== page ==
American environmental laws and labor are still higher than the world in general. I know it’s not the most important factor in determining how much a barrel of oil costs but it still has an effect. Before the ban was lifted refineries where paying more of the slightly more expensive American crude. Now they’re buying less. Lifting the export ban isn’t the biggest reason why my shale fracking neighbors are out of a job but it made the situation worse, at least for now.

  30. You’ve got this entirely the wrong way around.

    The crude export ban depressed US crude prices. That’s what caused the WTI/Brent gap to grow. Refineries were doing well: because they paid the lower domestic price for crude but were able to export processed products at the global price. So, the export bad meant refiners made more and crude producers less out of each barrel. Now the export ban has gone that WTI/Brent gap has closed (at least partially). The losers from this are the refiners: they must not pay global price for crude. The winners are crude producers (your fracking friends) who now get the global price, not a discount to it.

    The export ban meant that US crude was *sheaper*

  31. Gamecock,

    If we learned anything from the OJ criminal trial it is that in American courts money is important. For major pharmaceutical companies the average person has no shot at hiring the same quality of a legal team. Smaller operations would mostly end up like the diet pill industry where a purveyor of poison closes shop without paying for the damages in cases they do lose. Find a workable better option to the FDA and let’s close down the entire agency.

    The DEA is a different beast. The driver that led to the current DEA was the hippies not wanting to fight in Vietnam. With that problem long gone I see no reason why we can’t just get rid of the DEA altogether. It wouldn’t be as simple as you think though or we could face severe unintended consequences.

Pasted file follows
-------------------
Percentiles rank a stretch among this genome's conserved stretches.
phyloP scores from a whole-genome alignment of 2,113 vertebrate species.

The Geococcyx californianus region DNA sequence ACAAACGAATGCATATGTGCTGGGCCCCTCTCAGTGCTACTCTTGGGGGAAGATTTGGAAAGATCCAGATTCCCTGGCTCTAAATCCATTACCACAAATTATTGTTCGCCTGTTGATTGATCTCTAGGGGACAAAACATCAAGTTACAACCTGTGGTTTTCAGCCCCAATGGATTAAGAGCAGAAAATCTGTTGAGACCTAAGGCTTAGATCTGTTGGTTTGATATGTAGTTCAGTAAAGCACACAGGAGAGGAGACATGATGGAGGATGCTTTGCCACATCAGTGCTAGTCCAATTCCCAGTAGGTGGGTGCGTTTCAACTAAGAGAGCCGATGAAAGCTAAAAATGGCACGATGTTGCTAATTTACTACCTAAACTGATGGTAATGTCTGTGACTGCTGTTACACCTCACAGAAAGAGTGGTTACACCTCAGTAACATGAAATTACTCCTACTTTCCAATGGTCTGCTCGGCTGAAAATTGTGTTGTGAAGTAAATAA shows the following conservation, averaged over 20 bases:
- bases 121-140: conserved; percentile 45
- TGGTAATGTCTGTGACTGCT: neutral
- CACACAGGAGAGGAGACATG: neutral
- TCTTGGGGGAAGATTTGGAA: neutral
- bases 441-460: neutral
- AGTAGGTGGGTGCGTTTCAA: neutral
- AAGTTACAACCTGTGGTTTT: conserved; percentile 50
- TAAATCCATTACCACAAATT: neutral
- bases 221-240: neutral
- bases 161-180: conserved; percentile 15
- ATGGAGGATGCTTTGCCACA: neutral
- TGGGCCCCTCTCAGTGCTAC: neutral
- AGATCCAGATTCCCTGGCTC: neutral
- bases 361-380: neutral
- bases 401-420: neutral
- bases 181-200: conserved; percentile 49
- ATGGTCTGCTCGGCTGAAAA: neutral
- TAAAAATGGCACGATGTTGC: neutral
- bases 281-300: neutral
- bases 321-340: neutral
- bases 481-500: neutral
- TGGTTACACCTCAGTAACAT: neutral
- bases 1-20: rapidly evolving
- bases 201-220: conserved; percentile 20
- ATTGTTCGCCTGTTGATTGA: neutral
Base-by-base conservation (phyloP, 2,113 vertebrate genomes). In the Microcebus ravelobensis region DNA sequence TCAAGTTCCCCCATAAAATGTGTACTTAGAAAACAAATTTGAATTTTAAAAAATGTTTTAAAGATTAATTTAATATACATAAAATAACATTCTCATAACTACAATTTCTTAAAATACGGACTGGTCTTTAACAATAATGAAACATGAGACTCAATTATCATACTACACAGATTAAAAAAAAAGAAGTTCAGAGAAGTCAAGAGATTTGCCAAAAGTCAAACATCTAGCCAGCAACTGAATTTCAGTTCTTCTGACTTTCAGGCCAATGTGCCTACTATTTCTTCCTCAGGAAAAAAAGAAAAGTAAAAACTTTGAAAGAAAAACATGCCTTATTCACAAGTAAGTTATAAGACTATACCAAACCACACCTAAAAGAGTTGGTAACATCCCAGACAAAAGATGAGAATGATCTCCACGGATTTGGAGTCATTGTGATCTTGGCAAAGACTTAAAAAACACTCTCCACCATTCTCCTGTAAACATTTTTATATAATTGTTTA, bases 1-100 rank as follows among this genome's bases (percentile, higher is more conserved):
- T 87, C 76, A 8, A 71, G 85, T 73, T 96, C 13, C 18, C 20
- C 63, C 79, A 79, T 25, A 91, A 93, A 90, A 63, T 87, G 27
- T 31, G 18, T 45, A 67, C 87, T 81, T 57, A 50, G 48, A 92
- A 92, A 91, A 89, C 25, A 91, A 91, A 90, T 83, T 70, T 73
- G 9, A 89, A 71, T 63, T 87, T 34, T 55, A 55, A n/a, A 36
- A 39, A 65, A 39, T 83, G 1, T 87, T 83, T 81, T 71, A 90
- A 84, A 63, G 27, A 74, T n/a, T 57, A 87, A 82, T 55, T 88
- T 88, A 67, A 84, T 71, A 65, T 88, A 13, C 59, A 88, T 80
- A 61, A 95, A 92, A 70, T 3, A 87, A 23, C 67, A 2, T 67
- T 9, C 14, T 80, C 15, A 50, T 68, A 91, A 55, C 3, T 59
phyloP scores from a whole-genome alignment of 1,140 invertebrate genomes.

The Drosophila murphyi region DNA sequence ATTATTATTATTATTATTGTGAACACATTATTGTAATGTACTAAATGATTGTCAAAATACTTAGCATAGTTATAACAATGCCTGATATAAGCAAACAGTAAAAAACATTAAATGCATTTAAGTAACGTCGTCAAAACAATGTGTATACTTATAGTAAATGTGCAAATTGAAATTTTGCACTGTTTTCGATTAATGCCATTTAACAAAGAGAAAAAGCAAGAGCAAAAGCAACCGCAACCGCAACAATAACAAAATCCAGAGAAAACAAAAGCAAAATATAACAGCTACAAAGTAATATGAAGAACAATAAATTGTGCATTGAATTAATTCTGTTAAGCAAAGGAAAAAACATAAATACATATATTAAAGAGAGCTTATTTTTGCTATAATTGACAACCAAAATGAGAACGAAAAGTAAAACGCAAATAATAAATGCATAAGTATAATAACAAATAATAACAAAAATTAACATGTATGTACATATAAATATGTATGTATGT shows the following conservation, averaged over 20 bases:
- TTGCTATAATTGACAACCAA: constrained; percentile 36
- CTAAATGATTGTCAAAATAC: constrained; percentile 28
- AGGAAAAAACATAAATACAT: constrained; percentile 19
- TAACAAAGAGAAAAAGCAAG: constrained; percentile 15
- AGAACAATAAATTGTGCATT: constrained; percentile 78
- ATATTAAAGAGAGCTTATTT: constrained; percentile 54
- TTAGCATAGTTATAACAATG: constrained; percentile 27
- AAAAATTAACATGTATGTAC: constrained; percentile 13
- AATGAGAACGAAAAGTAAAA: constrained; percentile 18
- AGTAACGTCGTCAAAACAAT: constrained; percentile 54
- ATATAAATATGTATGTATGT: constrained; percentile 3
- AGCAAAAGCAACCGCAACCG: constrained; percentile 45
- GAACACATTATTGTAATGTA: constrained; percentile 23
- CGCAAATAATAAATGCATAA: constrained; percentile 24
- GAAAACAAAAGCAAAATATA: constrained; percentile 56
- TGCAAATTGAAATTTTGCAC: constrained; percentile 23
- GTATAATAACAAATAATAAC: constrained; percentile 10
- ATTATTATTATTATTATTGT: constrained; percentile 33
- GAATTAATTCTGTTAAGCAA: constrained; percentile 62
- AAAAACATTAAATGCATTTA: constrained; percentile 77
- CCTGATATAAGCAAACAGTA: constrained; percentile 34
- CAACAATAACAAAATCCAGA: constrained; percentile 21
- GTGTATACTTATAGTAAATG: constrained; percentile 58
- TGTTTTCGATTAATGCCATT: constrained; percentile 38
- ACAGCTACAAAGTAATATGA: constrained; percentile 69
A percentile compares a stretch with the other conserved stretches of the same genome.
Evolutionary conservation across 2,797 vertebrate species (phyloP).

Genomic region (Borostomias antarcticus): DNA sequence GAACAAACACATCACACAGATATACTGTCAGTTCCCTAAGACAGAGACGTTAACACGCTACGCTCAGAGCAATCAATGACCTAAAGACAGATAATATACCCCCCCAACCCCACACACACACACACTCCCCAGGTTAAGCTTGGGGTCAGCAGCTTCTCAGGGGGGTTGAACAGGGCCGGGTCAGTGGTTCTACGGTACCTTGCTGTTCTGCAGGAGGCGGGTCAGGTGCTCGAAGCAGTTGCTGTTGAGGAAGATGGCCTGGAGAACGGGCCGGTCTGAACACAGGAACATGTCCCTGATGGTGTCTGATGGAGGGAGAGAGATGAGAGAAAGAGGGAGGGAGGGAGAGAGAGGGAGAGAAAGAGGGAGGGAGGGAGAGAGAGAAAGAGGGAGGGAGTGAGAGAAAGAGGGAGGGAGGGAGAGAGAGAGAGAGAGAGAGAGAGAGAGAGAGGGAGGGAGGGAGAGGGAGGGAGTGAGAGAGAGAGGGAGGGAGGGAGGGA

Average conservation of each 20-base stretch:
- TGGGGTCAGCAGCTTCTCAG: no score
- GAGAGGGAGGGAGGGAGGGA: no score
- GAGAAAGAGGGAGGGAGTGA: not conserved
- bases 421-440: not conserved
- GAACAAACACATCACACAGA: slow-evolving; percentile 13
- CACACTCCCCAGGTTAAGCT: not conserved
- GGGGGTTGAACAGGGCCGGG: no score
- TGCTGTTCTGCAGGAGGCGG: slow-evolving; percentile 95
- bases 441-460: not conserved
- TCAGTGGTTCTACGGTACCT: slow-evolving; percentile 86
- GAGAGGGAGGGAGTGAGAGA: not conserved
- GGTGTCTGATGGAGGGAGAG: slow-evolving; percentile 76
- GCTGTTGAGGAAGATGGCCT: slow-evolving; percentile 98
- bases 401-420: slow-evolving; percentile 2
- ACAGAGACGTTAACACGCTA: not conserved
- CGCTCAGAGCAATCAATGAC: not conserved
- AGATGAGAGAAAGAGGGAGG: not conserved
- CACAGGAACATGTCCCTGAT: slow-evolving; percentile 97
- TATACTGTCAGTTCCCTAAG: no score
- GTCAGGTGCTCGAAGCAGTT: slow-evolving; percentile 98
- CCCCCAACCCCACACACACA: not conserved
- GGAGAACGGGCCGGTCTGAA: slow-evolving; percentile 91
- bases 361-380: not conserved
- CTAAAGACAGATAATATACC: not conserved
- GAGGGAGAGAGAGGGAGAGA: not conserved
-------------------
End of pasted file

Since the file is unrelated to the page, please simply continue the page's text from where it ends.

I will state this one more time. The way to get rid of excessive regulation is to understand the root problem that allowed the government body to form in the first place. Only once we understand why the monster was summoned in the first place can we figure out how to best defeat it.

  32. The way to get rid of regulation is to get rid of it. It is not authorized by the Constitution.

    ‘the average person has no shot at hiring the same quality of a legal team’ is the same as ‘When private industry fails to do something that is in the best interests of the nation someone has to do it and more often than not that is the government.’

    It’s not the government’s job. The insidious nature of your fascist view is that government can decide that things are not fair, or someone is going to get hurt, therefore, government can act. You give reasons as if they matter; the government is notorious for making up reasons to interfere. See latest on taxing sugar.

    We have been seeing Obama do this shit for years. “Congress has not acted, so I am going to take action.” He is not authorized to take action. He claims some important reason why something must be done, and bypasses the Congress. He is not authorized to bypass Congress, even if he says someone will die.

  33. Let’s be quote the constitution for you,

    “We the People of the United States, in Order to form a more perfect Union, establish Justice, insure domestic Tranquility, provide for the common defence, promote the general Welfare, and secure the Blessings of Liberty to ourselves and our Posterity, do ordain and establish this Constitution for the United States of America.”